Body Haltering A Foal
- January 14, 2020
- Jan Swan Wood
Now that foaling season has arrived for some, I wanted to share a simple tip for safely moving a very young foal along with it’s mother without risk of it running off or getting separated from her. New foals haven’t usually been haltered and so leading them from the mare housing, for example, to the veterinary exam room at the breeding facility, is not an option, yet they need to be moved safely.
Everyone has a regular large size nylon web halter in their tack room I’m sure, so you’re set. Unbuckle the crown or poll piece as you would to put it on a horse’s head. With the noseband pointed down, slip the nose opening over the foal’s head and down to the base of its neck. The ring you would normally snap the halter onto is just ahead of the foal’s withers, with the connecting piece from that ring to the throat latch running down the center of the back and the jaw piece or throat latch hanging down on both sides.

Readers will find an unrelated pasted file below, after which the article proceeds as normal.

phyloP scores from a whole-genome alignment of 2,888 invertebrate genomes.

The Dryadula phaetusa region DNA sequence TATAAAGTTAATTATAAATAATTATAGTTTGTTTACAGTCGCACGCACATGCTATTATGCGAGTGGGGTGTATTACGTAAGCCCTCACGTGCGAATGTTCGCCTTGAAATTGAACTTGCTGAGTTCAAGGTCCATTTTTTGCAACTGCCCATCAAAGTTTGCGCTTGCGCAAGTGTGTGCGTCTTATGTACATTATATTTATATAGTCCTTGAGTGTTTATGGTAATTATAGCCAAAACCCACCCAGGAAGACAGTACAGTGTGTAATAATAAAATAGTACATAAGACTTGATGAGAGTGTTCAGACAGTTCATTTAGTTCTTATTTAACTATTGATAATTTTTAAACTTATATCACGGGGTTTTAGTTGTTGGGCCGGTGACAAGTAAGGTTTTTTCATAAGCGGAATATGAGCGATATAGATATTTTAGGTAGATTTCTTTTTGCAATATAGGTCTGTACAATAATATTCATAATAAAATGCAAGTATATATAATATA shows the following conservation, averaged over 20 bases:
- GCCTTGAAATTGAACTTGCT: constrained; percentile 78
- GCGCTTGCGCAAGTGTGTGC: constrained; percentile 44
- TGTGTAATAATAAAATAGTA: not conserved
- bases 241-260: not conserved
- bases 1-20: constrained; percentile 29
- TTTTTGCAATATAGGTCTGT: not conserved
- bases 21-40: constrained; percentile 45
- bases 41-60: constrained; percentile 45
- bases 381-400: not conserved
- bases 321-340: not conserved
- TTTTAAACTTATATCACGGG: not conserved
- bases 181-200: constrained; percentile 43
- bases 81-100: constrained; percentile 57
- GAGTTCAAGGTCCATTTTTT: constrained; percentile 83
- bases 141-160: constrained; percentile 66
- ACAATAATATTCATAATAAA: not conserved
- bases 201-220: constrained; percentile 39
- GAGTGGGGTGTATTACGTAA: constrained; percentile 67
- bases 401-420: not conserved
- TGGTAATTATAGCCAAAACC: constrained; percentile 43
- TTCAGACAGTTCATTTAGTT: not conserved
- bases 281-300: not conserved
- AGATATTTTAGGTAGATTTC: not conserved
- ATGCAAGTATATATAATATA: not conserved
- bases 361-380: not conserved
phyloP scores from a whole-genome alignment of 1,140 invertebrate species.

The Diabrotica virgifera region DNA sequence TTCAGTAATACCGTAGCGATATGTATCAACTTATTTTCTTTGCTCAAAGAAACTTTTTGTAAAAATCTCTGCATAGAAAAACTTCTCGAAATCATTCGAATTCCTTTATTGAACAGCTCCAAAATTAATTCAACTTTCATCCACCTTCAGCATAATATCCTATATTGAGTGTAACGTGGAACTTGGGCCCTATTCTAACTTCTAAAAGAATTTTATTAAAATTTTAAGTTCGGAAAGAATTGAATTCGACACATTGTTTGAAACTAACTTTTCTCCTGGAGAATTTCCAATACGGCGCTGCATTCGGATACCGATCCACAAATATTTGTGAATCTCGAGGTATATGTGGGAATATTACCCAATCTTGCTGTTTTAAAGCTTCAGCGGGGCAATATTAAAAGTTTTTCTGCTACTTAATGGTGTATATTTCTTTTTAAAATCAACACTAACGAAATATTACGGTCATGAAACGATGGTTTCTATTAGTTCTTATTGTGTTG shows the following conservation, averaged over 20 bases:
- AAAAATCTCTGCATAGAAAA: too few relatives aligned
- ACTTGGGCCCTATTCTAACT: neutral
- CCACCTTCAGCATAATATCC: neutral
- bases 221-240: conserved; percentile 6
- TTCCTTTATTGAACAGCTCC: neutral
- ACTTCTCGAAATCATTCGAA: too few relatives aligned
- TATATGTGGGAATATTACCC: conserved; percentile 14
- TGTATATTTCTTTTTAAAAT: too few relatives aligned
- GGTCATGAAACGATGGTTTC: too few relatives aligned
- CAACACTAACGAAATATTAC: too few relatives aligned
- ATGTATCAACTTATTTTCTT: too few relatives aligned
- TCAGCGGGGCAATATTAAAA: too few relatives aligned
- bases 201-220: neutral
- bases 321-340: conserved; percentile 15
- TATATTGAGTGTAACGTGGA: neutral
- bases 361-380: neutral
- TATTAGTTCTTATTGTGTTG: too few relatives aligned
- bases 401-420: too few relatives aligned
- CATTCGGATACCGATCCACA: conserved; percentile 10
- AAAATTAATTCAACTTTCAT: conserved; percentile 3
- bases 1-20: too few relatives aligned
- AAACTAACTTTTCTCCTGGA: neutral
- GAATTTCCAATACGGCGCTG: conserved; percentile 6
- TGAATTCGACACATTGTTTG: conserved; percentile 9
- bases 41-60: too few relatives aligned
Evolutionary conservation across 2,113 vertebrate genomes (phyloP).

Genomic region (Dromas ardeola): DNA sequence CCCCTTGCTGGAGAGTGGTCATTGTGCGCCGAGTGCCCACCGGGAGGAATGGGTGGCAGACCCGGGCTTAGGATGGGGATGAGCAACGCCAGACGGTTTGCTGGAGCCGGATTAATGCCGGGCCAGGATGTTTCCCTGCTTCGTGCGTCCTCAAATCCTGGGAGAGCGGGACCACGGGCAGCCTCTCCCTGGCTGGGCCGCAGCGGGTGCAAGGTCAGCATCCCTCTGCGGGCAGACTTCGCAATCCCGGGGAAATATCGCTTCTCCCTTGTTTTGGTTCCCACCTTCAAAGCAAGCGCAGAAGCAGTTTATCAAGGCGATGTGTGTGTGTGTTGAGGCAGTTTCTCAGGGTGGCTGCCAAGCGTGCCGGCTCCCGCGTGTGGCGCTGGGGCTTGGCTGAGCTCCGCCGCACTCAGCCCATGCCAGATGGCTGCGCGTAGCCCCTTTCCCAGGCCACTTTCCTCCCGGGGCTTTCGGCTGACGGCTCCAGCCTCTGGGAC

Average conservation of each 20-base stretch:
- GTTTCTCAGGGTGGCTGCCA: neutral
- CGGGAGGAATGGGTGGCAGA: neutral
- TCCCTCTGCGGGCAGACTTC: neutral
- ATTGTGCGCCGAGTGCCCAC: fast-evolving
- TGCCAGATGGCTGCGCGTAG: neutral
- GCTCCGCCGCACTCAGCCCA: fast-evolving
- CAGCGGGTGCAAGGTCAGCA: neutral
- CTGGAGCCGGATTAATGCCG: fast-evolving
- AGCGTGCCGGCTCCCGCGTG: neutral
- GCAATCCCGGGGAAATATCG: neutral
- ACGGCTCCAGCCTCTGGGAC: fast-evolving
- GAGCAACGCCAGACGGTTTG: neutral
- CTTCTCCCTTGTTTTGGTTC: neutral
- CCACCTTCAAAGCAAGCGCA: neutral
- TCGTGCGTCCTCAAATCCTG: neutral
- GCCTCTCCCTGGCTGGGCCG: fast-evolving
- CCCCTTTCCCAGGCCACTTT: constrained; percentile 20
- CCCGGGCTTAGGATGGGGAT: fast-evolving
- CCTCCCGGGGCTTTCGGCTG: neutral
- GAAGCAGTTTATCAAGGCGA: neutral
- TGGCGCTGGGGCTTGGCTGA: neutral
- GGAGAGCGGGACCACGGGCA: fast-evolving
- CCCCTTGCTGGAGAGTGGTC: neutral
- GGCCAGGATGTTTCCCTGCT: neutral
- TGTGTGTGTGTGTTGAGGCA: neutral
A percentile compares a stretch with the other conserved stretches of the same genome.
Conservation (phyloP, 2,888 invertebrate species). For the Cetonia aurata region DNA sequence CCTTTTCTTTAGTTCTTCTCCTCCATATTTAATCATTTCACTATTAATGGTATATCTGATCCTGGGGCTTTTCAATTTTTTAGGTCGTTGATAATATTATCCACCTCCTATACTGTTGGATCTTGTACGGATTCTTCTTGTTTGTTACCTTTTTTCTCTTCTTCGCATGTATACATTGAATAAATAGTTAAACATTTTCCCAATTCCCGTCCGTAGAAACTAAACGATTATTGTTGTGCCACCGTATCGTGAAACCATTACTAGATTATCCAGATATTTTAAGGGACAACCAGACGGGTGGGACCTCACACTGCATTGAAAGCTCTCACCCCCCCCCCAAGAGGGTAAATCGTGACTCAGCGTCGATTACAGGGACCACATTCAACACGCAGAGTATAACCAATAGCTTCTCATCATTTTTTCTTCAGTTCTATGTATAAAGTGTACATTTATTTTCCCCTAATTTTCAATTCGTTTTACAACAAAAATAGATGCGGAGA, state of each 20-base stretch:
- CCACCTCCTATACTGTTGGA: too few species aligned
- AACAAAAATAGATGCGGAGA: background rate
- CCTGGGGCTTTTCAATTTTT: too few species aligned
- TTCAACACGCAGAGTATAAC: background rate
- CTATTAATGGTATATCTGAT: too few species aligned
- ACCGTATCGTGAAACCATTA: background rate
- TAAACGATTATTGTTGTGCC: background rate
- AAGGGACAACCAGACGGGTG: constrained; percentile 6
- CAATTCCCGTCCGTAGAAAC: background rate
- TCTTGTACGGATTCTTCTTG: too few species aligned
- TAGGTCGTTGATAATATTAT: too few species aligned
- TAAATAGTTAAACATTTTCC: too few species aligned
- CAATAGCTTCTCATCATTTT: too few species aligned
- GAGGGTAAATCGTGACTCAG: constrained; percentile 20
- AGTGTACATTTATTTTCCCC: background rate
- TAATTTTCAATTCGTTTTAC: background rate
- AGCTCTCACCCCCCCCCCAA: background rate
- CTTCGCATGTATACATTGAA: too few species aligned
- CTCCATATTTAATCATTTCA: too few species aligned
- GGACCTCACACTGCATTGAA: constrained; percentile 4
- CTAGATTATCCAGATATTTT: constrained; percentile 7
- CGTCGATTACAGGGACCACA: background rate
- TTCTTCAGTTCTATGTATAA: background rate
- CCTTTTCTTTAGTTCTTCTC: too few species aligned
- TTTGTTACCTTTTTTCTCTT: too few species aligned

The crown or poll strap buckle with be on the foal’s right rib area, so you pull the poll strap under it’s belly, just behind where a cinch would be, and buckle it up so that it’s snug but comfortable.
Handle the foal with this in the stall until the foal will walk by the mare quietly, while you guide it by grasping the connecting strap along the back. You can turn the foal, stop it, and really control it’s movement. Once the foal is quietly handling, it’s ready for a walk with it’s mama to wherever you need to take her.
You can utilize this one step further by teaching the foal to give to pressure while handling it with the “body halter”. I recommend pressure and release so as not to teach the foal to lean into the pressure, which it likely will, and though you can still handle the foal in spite of that, it’s not a good habit to start.
Safe and correct handling is always of utmost importance with foals. Whatever they learn as babies they’ll carry with them throughout their lives. Make certain that learning experience is a good one.
About Jan Swan Wood
Jan was raised on a ranch in far western South Dakota. She grew up horseback working all descriptions of cattle, plus sheep and horses. After leaving home she pursued a post-graduate study of cowboying and dayworking in Nebraska, New Mexico, Montana, Wyoming and South Dakota....